@jittles Thank you! I actually did start with boxes I also have tried to do the wheels with boxes, etc. but, I didn't do the WHOLE car that way. I am trying to follow the How to Draw Everything assignments which includes all the stuff you just told me but you gave me more pointers too which helps a lot. I erased the car on the right . My son said it had a different horizon line than the other car. I worked on the left one a little and feel pretty happy with it now. I figured out that the far wheel well was way too big and I think the wheels look better. I'll repost my corrections later. I will start with a fresh car tomorrow and see if I can do better with all the boxes, etc.
I was talking to an 87 year old painter yesterday about my trying to get the hang of perspective and she said, "some people can do it and some can't. I don't bother with it." Ha! She does beautiful paintings (or did when she was younger). She had perspective in them of course, but just not the technical kind. I still want to learn it and hope that I can learn to see the perspective in things more easily. So much to learn! It will keep my brain healthy as I try and figure these things out. Thanks again!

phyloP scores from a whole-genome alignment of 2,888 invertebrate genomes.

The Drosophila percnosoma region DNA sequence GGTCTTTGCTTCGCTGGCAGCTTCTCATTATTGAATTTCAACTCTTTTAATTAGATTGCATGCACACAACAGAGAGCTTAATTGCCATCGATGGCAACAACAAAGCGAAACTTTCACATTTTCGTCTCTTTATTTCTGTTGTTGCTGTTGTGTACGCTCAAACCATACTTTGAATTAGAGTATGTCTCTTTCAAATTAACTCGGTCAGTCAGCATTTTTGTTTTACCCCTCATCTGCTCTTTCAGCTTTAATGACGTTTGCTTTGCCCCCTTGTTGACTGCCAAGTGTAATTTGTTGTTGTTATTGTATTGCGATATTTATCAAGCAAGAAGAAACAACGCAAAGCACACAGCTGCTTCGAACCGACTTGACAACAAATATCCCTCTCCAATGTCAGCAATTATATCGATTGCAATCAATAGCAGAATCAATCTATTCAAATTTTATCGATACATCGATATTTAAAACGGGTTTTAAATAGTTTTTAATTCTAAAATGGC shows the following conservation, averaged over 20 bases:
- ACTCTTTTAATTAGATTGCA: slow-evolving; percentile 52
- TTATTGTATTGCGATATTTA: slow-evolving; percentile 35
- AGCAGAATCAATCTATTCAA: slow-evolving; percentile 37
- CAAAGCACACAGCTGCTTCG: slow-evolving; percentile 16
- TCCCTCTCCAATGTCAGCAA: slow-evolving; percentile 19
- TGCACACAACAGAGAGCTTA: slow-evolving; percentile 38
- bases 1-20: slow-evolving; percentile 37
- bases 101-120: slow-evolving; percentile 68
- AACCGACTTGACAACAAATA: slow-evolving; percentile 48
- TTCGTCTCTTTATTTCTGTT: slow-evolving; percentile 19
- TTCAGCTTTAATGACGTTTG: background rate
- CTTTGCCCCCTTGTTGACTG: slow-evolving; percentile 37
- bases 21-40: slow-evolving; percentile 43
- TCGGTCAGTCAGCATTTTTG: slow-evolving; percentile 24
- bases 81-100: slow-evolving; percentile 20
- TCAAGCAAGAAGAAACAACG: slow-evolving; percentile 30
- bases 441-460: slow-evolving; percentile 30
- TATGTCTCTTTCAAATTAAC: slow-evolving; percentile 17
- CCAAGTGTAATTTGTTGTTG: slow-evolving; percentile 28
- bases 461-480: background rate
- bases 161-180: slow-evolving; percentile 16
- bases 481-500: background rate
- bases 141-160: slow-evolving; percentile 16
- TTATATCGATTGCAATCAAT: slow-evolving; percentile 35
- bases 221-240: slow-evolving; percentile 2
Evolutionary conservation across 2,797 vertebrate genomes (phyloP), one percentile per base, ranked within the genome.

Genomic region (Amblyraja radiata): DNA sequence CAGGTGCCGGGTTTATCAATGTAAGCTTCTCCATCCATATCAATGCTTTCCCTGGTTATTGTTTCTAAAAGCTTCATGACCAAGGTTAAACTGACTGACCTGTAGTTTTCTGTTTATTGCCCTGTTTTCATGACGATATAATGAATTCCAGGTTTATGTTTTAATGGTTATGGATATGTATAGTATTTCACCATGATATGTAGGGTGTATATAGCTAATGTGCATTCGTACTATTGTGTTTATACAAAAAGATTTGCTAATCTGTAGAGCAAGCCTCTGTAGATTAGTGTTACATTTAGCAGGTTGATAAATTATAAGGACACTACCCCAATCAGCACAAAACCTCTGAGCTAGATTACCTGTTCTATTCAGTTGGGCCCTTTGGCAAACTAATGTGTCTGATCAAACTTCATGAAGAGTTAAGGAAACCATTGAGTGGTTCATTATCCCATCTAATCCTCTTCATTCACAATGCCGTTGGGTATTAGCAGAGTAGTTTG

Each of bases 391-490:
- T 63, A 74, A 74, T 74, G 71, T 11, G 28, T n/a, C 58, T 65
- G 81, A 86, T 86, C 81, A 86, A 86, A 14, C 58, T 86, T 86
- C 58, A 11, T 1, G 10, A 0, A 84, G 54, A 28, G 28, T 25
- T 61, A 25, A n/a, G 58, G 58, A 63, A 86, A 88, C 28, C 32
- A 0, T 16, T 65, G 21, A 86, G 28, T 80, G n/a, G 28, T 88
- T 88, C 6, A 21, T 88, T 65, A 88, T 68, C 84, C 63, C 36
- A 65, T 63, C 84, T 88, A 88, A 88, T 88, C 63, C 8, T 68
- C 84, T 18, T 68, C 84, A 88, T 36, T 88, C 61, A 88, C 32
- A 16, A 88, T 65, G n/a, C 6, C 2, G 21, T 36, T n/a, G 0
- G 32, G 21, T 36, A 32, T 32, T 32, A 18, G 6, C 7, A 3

@Marsha-Kay-Ottum-Owen Ha! That's funny what your painter friend said. Love it. I tend to think anybody can do it, I just think it gets in the way of some people's creative flow. But, I think as long as there's a solid understanding of the basics and your style is not dependent on correct perspective then you can make it work just fine. The old "you have to know the rules before you can break the rules" kind of thing. Sometimes intentionally breaking or distorting "the rules" leads to more interesting results.
@jittles I think I just need to do ti a million times with a ruler and then maybe I can do better with the rest As you said, learn the rules and then break them-that's what cerativity is all about!
@Marsha-Kay-Ottum-Owen you're not far off. I hope you don't mind that I took another stab at it. Take a look at this. I've highlighted your headlight shapes and hood contours. Sometimes you can stare at something for hours and not see it. Happens to me all the time.
I think you reduced the right front wheel well too much and the rear tire is not resting on the same plane as the front tire. I also adjusted the position of the front bumper. There was too much bumper on left and not enough on the right.
One other thing I noticed is that back line of the car creates a tangent with the rear wheel well where they sort of merge into one uninteresting contour line. You could either lengthen the car the slightly (as I did) and add a back bumper or shorten it a smidge. Shortening it actually might be better as it would allow the wheel well to jut out a little at the back of the car giving it a more interesting back end.
Everything else seemed to be aligning pretty well especially given the style. So great job!
@jittles Thanks I'm going to use the ruler next. I might attempt a parking lot full of cars as it is something I will eventually have to do for one of my book projects! AAGGGGHHHH!!!!! One car at a time though, right?